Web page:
An anxious dog can be quite challenging to handle, besides the heartache that seeing your beloved pet suffering can cause, an anxious dog can act out in destructive or painful ways, making life more difficult for the whole household.
What if you can’t tell if your dog is anxious? While some of the ways anxiety in dogs manifests are similar to humans, some of the other ways aren’t as obvious. Anxiety in dogs can manifest in a variety of different ways. Hear 16 signs of anxiety in dogs, starting with the most subtle tells.
1. Lip licking
This is one of the more subtle signs of anxiety, but for dogs, anxiety can show itself through them licking their lips
This is more subtle, but this can be a precursor to more obvious shows of anxiety.
A subtle body language clue that your dog is feeling anxious.
If your dog is looking away, it could be a sign that he or she is feeling anxious.
One of the more problematic ways that anxiety in dogs’ manifests is barking or howling when you aren’t home. This is often considered a sign of separation anxiety and means your dog is under constant stress, which is bad for their overall health. Imagine how hard it would be for you to yell non-stop for hours. In addition, this can make neighbor relationships fraught, especially if you share walls with your neighbors. No one wants your dog to suffer but barking and howling can make other people suffer as well.
It’s normal for dogs to pant when it’s hot; this is one of the ways their bodies are designed to cool off. However, excessive panting can also be a sign that your dog is experiencing anxiety and is trying to calm themselves down. If your dog is panting when the temperature is mild, he or she is likely experiencing anxiety and having a nervous reaction that they are trying to lessen by panting.
Is your dog pacing around the house? Does it seem like they are wearing out the floor with constant back and forth pacing? Maybe they have a specific route they travel, which might keep you from calming down after a long day. If you’ve ever experienced anxiety, you can likely relate to the desire to pace. Try comforting your pet with some affection or taking them on a walk can reduce their urge to pace.
If your dog is shivering even though it’s not cold outside or in the house, this could be a sign that your dog is experiencing anxiety. Shivering is a way to activate the nervous system and move excess energy through it and could be a sign that your dog is trying to relieve their anxiety. This can be upsetting because it may seem like there’s nothing you can do to get your dog to stop shivering, adorable sweaters aside.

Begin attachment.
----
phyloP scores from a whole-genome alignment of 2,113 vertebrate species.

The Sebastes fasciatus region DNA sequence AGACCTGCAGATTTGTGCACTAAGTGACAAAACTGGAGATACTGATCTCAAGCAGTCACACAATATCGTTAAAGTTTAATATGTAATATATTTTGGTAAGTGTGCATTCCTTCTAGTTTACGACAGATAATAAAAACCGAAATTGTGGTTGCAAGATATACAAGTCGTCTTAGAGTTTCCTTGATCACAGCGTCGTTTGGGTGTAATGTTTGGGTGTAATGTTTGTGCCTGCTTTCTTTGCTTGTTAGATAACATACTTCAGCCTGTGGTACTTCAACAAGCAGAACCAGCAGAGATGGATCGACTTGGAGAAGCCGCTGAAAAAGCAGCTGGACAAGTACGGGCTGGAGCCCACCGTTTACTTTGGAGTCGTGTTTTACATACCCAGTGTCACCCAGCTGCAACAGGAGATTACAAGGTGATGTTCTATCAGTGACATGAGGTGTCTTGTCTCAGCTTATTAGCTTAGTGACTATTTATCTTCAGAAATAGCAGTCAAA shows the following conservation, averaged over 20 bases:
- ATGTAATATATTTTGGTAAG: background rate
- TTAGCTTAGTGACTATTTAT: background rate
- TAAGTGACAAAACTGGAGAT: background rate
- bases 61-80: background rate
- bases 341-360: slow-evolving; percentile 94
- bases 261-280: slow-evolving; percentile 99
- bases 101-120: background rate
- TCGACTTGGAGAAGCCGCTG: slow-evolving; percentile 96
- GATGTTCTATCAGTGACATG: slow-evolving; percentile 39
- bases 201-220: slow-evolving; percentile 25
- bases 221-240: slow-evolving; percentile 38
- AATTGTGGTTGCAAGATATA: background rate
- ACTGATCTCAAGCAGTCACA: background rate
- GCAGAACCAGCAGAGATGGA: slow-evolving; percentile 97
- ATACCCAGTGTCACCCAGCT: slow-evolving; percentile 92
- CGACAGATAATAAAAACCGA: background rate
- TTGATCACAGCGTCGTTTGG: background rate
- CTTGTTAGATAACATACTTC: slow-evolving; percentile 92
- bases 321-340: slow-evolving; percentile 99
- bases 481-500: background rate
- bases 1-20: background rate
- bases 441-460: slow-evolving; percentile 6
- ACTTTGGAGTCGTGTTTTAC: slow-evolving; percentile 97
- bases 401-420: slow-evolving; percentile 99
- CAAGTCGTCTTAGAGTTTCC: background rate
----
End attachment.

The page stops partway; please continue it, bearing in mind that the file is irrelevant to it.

9. Running away /Trying to escape
Is your dog trying to get out the door every time it’s open? Does he or she make like a bolt of lightning down the street at any and every opportunity? This is one of the more challenging and dangerous ways a dog can express anxiety. At best, it is obnoxious to chase after and find a dog who’s run halfway down the street. Unfortunately, this also means that at worst running away can be life-threatening, along with the chance that the dog will not be found. Chasing after a dog who’s run away can also be dangerous if you must navigate traffic of any kind, and dogs don’t necessarily know to avoid running headlong in front of cars. Be sure to exercise caution when chasing after your runaway dog.
This is one of the more obvious ways a dog can express anxiety. Cowering in a corner is a clear response to the fight/flight stress they are experiencing. While not as challenging as other forms of anxiety, it can still be heartbreaking to watch your pup suffer, especially if it seems as though there isn’t any logical reason for them to be afraid. Unfortunately, anxiety isn’t logical for humans or dogs. It may help your pup if you put a blanket or bed in their favorite cowering spot, but that isn’t a real solution, which makes witnessing this even harder. Cowering for no explainable reason also means that there is less time for playing and cuddling if you can’t calm your dog down, which can be especially sad and frustrating.